1827 25C. Counterfeit?

Discussion in 'US Coins Forum' started by Welddriver, Jun 12, 2023.

  1. Welddriver

    Welddriver New Member

    Received this in a batch of silver.
    It has no attraction to a magnet I used a 405 lb pull neodymium to be sure.
    I don't have a scale to use. I think the numbers in the date are to large even for a 1800's restrike. The finish just seems off. There is no visible seams.
    Thoughts? 20230612_141012.jpg 20230612_141047.jpg 20230612_142350.jpg 20230612_141355.jpg 20230612_142726.jpg
    Jack D. Young likes this.
  2. Avatar

    Guest User Guest

    to hide this ad.
  3. longnine009

    longnine009 Darwin has to eat too. Supporter

    I want mine to have Mickley's initials on it. :troll:
  4. mrweaseluv

    mrweaseluv Supporter! Supporter

    bust halves did not have reeded edges until 1836 so yeah fake or at minimum tampered with

    don't mind me had it in my head it was a half dollar lol
    Last edited: Jun 12, 2023
    SensibleSal66 and Cheech9712 like this.
  5. Publius2

    Publius2 Well-Known Member

    It is not the B-1 nor the B-2, the only two die marriages for the year. Neither obverse nor reverse are correct.

    Reeded edge is correct for this quarter series.

    I haven't compared the OP's coin with all the restrikes.

    Tentatively, given the grainy surfaces, I would guess a cast counterfeit despite no evident edge seam.

    Do you have a weight and diameter?
    Eduard likes this.
  6. longshot

    longshot Enthusiast Supporter

    The grainy surfaces are a big red flag.

    Weigh it.
    Gallienus likes this.
  7. Mr.Q

    Mr.Q Well-Known Member

    Cleaned, grainy, and odd. I agree with @Publius2, weight, diameter, and in my opinion, a microscope will help. Good luck.
  8. Cheech9712

    Cheech9712 Every thing is a guess

    Who’s Mickey?
  9. longnine009

    longnine009 Darwin has to eat too. Supporter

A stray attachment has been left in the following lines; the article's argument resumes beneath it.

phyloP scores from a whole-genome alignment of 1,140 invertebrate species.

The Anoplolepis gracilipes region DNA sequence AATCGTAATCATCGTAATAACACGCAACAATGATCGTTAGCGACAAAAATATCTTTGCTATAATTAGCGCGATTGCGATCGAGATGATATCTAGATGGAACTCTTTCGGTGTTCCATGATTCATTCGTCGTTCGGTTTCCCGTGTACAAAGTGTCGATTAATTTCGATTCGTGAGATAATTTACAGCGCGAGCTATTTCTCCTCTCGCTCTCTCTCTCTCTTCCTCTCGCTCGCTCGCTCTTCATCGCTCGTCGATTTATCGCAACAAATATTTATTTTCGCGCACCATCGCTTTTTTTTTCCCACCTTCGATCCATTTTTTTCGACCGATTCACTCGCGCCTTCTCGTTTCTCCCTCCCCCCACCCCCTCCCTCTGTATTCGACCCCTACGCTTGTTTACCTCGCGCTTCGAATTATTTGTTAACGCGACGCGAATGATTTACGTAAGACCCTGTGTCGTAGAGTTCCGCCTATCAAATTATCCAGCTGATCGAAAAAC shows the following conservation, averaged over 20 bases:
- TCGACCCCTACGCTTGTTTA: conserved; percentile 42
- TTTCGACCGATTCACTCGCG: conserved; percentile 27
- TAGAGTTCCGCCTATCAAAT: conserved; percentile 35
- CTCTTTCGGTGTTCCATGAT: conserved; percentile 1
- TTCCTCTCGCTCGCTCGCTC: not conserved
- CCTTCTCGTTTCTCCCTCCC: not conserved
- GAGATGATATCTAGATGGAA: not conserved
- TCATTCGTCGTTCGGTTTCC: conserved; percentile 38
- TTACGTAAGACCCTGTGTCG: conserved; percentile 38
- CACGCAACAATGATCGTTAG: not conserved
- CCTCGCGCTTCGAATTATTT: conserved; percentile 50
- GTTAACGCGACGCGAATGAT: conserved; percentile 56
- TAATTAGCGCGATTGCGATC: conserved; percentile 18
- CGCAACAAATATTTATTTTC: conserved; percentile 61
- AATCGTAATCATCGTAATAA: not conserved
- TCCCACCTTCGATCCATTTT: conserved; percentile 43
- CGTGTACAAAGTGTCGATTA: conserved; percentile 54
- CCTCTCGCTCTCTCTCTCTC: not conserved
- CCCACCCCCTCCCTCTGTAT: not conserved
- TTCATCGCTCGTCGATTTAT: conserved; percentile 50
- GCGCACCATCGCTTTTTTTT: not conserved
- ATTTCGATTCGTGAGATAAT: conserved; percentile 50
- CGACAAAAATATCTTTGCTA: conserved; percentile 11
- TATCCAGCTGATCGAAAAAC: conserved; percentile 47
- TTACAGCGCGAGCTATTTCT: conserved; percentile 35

Joseph Mickley was a prominent early coin collector who had the mint strike him four proof 1827 quarters. I believe the die used was a repunched 1822 or 1823.

    Last edited: Jun 14, 2023
  10. KBBPLL

    KBBPLL Well-Known Member

    Uh, the date logo is completely wrong. Unless I'm missing something.
    Jack D. Young likes this.
  11. ldhair

    ldhair Clean Supporter

    It may still have some value if it is counterfeit.
  12. SensibleSal66

    SensibleSal66 U.S Casual Collector / Error Collector

    Yea, maybe on Ebay. :rolleyes:
  13. ldhair

    ldhair Clean Supporter

    There are collectors of counterfeit coins and some are worth more than the real thing. I don't believe they can be sold on Ebay.
  14. Publius2

    Publius2 Well-Known Member

    That is often true where the real one is more or less common. But I don't think it would be the case for a 1827 quarter. They are so rare (R-7 for the B-1 and R-6+ for the B-2) that I doubt anyone would pay more for a counterfeit.

    BTW, Greysheet still lists the 1827s as proofs but Tompkins says no way these are proofs. Excellent and long discussion on the 1827s in Tompkins book.
    longshot likes this.
  15. Publius2

    Publius2 Well-Known Member

    Absolutely correct @KBBPLL. The genuine one on the right is the 1827 B-2, Late die state. Characteristic is the rusted die marks at the date and running to Star 13. This was a restrike done from the original dies sometime around 1876. These are called the "Rusted Die Silver Restrikes" to separate them from the "Rusted Copper Restrikes" struck around the same time but on very thick copper planchets.
  16. OCOPR48

    OCOPR48 Member

    Seems to me the cross over on the 8 is not correct for the 1827. KBBPLL post is correct.
  17. KBBPLL

    KBBPLL Well-Known Member

    Yes I picked a restrike image but the fonts on all the real ones looked identical. 827 are all wrong on the fake.
  18. Publius2

    Publius2 Well-Known Member

    All of the genuine 1827s use the same obverse. That is why the date is the same on all genuine pieces regardless of when struck. This obverse was first used in 1822 for 1822 dated coins. It was used again in 1823 and repunched a three over the two. Used again in 1827 but this time all four digits were repunched with a different set of number punches.

    Going from memory here so if I got somethimg wrong go ahead and pile on.
    Cheech9712 likes this.
  19. Jack D. Young

    Jack D. Young Well-Known Member

  20. KBBPLL

    KBBPLL Well-Known Member

    Jack D. Young likes this.
  21. Jack D. Young

    Jack D. Young Well-Known Member

    50 articles on Coin Week seem like I have:D...
Draft saved Draft deleted

Share This Page